# Why is -(-2147483648) = - 2147483648 in a 32-bit machine?

I think the question is self explanatory, I guess it probably has something to do with overflow but still I do not quite get it. What is happening, bitwise, under the hood?

Why does `-(-2147483648) = -2147483648` (at least while compiling in C)?

• Note: the value of -INT_MIN is undefined in C. I'd guess most implementations, most of the time, will return INT_MIN, but they don't have to. Commented Feb 25, 2017 at 22:45
• It is UB, you are just seeing the behavior of the NEG instruction on Intel/AMD processors. It is a lot more fun if you divide that number by -1. Commented Feb 25, 2017 at 22:54
• Interview question: `abs(INT_MIN)==?` Commented Feb 26, 2017 at 0:41
• it's the same in a 64-bit machine as well. It's the size of `int` that matters, not what machine are you on Commented Feb 26, 2017 at 2:19
• @MartinBonner please don't go beyond what the OP expected. He simply wants to know about 2's complement and he's on a "32-bit machine" Commented Feb 27, 2017 at 15:20

## Negating an (unsuffixed) integer constant:

The expression `-(-2147483648)` is perfectly defined in C, however it may be not obvious why it is this way.

When you write `-2147483648`, it is formed as unary minus operator applied to integer constant. If `2147483648` can't be expressed as `int`, then it s is represented as `long` or `long long`* (whichever fits first), where the latter type is guaranteed by the C Standard to cover that value.

To confirm that, you could examine it by:

``````printf("%zu\n", sizeof(-2147483648));
``````

which yields `8` on my machine.

The next step is to apply second `-` operator, in which case the final value is `2147483648L` (assuming that it was eventually represented as `long`). If you try to assign it to `int` object, as follows:

``````int n = -(-2147483648);
``````

then the actual behavior is implementation-defined. Referring to the Standard:

### C11 §6.3.1.3/3 Signed and unsigned integers

Otherwise, the new type is signed and the value cannot be represented in it; either the result is implementation-defined or an implementation-defined signal is raised.

The most common way is to simply cut-off the higher bits. For instance, GCC documents it as:

For conversion to a type of width N, the value is reduced modulo 2^N to be within range of the type; no signal is raised.

Conceptually, the conversion to type of width 32 can be illustrated by bitwise AND operation:

``````value & (2^32 - 1) // preserve 32 least significant bits
``````

In accordance with two's complement arithmetic, the value of `n` is formed with all zeros and MSB (sign) bit set, which represents value of `-2^31`, that is `-2147483648`.

## Negating an `int` object:

If you try to negate `int` object, that holds value of `-2147483648`, then assuming two's complement machine, the program will exhibit undefined behavior:

``````n = -n; // UB if n == INT_MIN and INT_MAX == 2147483647
``````

### C11 §6.5/5 Expressions

If an exceptional condition occurs during the evaluation of an expression (that is, if the result is not mathematically defined or not in the range of representable values for its type), the behavior is undefined.

*) In withdrawed C90 Standard, there was no `long long` type and the rules were different. Specifically, sequence for unsuffixed decimal was `int`, `long int`, `unsigned long int` (C90 §6.1.3.2 Integer constants).

†) This is due to `LLONG_MAX`, which must be at least `+9223372036854775807` (C11 §5.2.4.2.1/1).

• This answer should emphasize that it only applies to integer literals; in particular, it does not apply to negating an `int` object containing the value `-2147483648`.
– user1084944
Commented Feb 26, 2017 at 2:22
• it's promoted to `long long` only in modern compilers (C99 or C++11 and later). On old compilers it'll give surprise results Why it is different between -2147483648 and (int)-2147483648, Casting minimum 32-bit integer (-2147483648) to float gives positive number (2147483648.0) Commented Feb 26, 2017 at 2:31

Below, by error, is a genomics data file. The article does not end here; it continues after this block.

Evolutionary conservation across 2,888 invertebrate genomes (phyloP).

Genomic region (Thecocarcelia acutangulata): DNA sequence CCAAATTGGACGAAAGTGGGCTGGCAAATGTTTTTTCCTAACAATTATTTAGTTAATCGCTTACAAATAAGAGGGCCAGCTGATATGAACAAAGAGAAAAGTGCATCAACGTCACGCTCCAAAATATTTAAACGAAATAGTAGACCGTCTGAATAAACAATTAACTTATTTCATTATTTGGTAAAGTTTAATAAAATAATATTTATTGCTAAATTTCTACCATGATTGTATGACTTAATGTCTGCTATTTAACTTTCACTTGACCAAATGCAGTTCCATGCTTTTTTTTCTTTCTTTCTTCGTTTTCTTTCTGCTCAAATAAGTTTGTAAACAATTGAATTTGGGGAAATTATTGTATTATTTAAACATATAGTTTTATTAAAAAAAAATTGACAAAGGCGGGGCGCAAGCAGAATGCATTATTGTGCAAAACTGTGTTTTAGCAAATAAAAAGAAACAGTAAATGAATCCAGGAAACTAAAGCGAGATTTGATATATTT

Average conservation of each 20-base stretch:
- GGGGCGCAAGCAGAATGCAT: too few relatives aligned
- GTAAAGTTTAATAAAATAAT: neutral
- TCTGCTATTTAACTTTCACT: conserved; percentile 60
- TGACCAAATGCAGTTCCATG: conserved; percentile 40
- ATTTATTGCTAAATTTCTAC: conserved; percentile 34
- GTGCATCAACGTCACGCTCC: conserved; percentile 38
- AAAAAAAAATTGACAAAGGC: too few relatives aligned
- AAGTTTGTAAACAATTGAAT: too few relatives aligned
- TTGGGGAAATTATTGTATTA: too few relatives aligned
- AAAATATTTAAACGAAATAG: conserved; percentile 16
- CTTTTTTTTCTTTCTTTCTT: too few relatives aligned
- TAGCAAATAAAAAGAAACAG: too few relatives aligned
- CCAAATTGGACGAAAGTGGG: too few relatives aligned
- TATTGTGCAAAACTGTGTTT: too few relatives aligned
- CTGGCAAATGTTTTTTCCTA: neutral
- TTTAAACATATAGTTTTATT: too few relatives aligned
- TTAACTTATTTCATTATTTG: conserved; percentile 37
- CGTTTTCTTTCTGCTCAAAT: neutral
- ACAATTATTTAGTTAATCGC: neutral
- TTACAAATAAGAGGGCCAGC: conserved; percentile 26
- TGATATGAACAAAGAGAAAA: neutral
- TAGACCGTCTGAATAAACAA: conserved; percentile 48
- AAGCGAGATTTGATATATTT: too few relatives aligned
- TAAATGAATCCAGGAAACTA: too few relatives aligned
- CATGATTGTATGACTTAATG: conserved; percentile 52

• @Hurkyl Note that in C, `2147483648` is specified as an integer constant, not an integer literal. Literals in C can have their address taken like string literals and compound literals, unlike `2147483648`. Commented Feb 26, 2017 at 5:40
• @Random832: I think that this case alone deserves separate question, but in short take a look at DR #298. The bottom line is that it would likely result in constraint violation (C11 §6.4.4/2), assuming that: 1) the `9223372036854775808` is not representable by `long long` type (so in fact, it exceeds `LLONG_MAX` ), 2) the implementation does not support extended integer types (e.g. GCC does not). Commented Feb 26, 2017 at 19:26
• `2147483648` is not promoted to anything. It has the type `int`, `long` or `long long` (whichever is the smallest it can fit in). "promote" refers to a value which actually does have a type narrower than `int`, being changed to a value of different type when used in an expression
– M.M
Commented Feb 27, 2017 at 1:50

Note: this answer does not apply as such on the obsolete ISO C90 standard that is still used by many compilers

First of all, on C99, C11, the expression `-(-2147483648) == -2147483648` is in fact false:

``````int is_it_true = (-(-2147483648) == -2147483648);
printf("%d\n", is_it_true);
``````

prints

``````0
``````

So how it is possible that this evaluates to true? The machine is using 32-bit two's complement integers. The `2147483648` is an integer constant that quite doesn't fit in 32 bits, thus it will be either `long int` or `long long int` depending on whichever is the first where it fits. This negated will result in `-2147483648` - and again, even though the number `-2147483648` can fit in a 32-bit integer, the expression `-2147483648` consists of a >32-bit positive integer preceded with unary `-`!

You can try the following program:

``````#include <stdio.h>

int main() {
printf("%zu\n", sizeof(2147483647));
printf("%zu\n", sizeof(2147483648));
printf("%zu\n", sizeof(-2147483648));
}
``````

The output on such machine most probably would be 4, 8 and 8.

Now, `-2147483648` negated will again result in `+214783648`, which is still of type `long int` or `long long int`, and everything is fine.

In C99, C11, the integer constant expression `-(-2147483648)` is well-defined on all conforming implementations.

Now, when this value is assigned to a variable of type `int`, with 32 bits and two's complement representation, the value is not representable in it - the values on 32-bit 2's complement would range from -2147483648 to 2147483647.

The C11 standard 6.3.1.3p3 says the following of integer conversions: